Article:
When industry insiders talk about a future where quantum computers can solve problems that classical, binary computers can’t, they’re referring to something called the “quantum advantage.”
To achieve this advantage, quantum computers must be robust enough to scale in size and efficiency. Quantum computing experts believe that the biggest barrier to the scalability of quantum computing systems is noise.
Related: Moody’s launches quantum-as-a-service platform for finance
The Harvard team’s research paper, titled “Logical quantum processor based on reconfigurable atom arrays,” describes a method by which quantum computing processes can be run with error-resistance and the ability to overcome noise.
According to the paper:
“These results herald the advent of early error-corrected quantum computation and chart a path toward large-scale logic processors.”
Insiders refer to the current state of quantum computing as the Noisy Intermediate-Scale Quantum (NISQ) era. This era is defined by quantum computers with less than 1,000 qubits (the quantum version of a computer bit) which are, by and large, “noisy.”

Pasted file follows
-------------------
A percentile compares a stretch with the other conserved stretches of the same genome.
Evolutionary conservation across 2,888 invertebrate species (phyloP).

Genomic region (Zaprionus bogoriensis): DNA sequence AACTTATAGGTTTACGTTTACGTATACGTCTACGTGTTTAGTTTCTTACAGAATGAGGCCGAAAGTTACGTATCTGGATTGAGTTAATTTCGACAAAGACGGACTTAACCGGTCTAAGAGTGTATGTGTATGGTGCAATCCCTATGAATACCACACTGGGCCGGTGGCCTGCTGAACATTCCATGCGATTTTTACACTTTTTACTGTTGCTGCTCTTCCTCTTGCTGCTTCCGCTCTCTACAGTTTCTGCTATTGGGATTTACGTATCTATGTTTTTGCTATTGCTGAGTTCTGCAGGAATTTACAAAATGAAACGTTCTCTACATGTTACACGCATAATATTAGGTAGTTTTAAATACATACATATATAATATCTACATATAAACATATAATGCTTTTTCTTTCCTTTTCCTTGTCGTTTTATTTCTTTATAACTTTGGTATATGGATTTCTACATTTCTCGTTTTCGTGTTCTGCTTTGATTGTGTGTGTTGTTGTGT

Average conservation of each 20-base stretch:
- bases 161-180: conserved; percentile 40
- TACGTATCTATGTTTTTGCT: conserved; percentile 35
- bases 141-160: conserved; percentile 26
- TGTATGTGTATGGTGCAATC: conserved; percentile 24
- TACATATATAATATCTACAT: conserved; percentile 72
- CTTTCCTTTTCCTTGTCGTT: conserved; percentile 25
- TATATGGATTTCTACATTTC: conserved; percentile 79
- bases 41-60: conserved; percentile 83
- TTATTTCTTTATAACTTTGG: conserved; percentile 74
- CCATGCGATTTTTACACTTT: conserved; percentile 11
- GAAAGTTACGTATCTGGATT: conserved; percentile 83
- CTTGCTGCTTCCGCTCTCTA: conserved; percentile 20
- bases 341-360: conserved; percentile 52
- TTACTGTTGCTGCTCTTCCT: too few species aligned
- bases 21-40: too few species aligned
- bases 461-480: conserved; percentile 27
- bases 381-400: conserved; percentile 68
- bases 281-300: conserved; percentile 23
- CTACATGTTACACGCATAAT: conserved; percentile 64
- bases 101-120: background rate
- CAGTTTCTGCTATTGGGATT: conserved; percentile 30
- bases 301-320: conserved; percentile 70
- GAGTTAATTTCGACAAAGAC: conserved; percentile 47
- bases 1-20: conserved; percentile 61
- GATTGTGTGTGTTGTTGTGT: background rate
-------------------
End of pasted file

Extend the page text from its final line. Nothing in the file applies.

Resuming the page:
Noisy qubits are a problem because, in this case, it means they are prone to errors and mistakes.
The Harvard team claims to have achieved “early error-corrected quantum computations” that overcome noise at world-first scales. Judging by their paper, they haven’t achieved full error correction, though. At least not like most of the experts are probably looking at it.
Errors and measurements
Quantum computing is difficult because, unlike a classical computer bit, qubits usually lose their information when they are measured. And the only way to know if a given physical qubit has experienced a computational error is to measure it. Th
Full error correction will require the development of a quantum system capable of detecting and correcting errors as they arise during the calculation process. So far, these techniques have proven very difficult to scale.
What the Harvard team’s processor did, instead of correcting errors during calculations, was to add a post-processing error-detection phase where erroneous results are identified and rejected.
This, according to the research, provides a new and, perhaps, accelerated path for the scaling of quantum computers beyond the time of NISQ and the field of quantum avantage.
While the work is promising, a DARPA press release indicates that at least an order of magnitude more than the 48 logical qubits used in the team’s experiments are needed to “solve any major problems that envisioned for quantum computers.”
The researchers claim that the techniques they have developed should be scalable to quantum systems with more than 10,000 qubits.